Well, you’ll probably think that when Craig says “facts,” he means “not merely a matter of opinion,” and that there must therefore be some strong proof that has convinced all but a few Biblical scholars that his “facts” are facts. After all, Craig says the thing that’s controversial is whether “Jesus rose from the dead” is the right explanation for the “facts.”
But Craig also says all other explanations have been “universally rejected by contemporary scholarship.” That suggests that Biblical scholars all either accept the resurrection or else are baffled skeptics, that they can’t explain the evidence but reject the miracle out of philosophical prejudice.
Craig does much to encourage the impression of baffled skeptics. In his debate with Ehrman, for example, he painted Ehrman’s position as based entirely on outdated philosophical arguments. “Scepticism about Jesus’ resurrection,” Craig claims, “rests mainly, not on historical, but on philosophical considerations which fall outside the area of expertise of New Testament scholars.”
In fact, I’ve never seen Craig give any evidence for his claim that a majority of scholars think the disciples had “every predisposition” not to believe in Jesus’ resurrection. His claim that a majority of scholars side with him on the empty tomb has also been disputed by some scholars. He has some evidence for that second claim, though: a study by Craig’s fellow apologist Gary Habermas.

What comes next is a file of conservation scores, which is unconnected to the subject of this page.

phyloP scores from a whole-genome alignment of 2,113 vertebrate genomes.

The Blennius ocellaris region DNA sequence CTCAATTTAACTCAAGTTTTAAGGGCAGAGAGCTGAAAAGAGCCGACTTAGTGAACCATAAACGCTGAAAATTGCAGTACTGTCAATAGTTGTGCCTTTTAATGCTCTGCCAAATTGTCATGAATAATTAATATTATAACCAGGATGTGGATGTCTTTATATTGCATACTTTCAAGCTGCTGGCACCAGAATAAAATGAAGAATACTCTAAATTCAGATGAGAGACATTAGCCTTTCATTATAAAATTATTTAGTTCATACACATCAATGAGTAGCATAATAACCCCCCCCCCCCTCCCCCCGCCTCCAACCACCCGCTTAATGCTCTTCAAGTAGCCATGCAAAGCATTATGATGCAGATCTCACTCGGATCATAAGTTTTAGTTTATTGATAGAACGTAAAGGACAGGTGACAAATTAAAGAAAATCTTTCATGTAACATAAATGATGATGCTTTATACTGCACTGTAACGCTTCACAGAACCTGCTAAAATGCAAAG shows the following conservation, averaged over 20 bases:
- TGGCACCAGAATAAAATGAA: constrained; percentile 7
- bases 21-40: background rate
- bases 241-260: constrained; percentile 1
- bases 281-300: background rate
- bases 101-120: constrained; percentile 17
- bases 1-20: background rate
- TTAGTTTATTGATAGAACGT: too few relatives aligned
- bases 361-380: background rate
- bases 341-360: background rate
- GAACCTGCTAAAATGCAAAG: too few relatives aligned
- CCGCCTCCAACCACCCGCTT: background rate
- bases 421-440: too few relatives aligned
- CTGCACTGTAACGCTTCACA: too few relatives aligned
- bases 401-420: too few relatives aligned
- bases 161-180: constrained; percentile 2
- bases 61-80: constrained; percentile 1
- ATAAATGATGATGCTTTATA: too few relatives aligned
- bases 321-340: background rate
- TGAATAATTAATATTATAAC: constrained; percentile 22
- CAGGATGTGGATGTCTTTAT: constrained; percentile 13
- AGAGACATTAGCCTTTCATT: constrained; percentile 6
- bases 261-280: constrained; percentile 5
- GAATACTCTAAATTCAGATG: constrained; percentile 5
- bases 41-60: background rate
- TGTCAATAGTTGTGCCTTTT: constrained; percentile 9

Habermas reports that in his survey of the literature, 75% of scholars who write about the empty tomb accept its historicity while 25% reject it. However, there’s a problem with using this to claim that 75% of Biblical scholars accept the empty tomb: if scholars who reject the empty tomb are less inclined to write about it, they’ll be under-counted in a literature review like Habermas’.
Furthermore, it’s interesting to note that Habermas reported a similar ratio of scholars who accept a literal resurrection to scholars who reject that. This suggests that scholars who are skeptical of the resurrection are mostly like Ehrman and Lüdemann: they don’t think all of Craig’s facts are facts.
To recap: naive audience members, listening to Craig’s arguments, are going to conclude that virtually all Biblical scholars accept Craig’s “facts.” They’ll conclude that most scholars who are skeptical of the resurrection have no other explanation for the evidence. I’m not just speculating about what impressions naive audience members will get from Craig. I’ve met Christians who came away from listening to Craig with exactly the impressions I’ve described.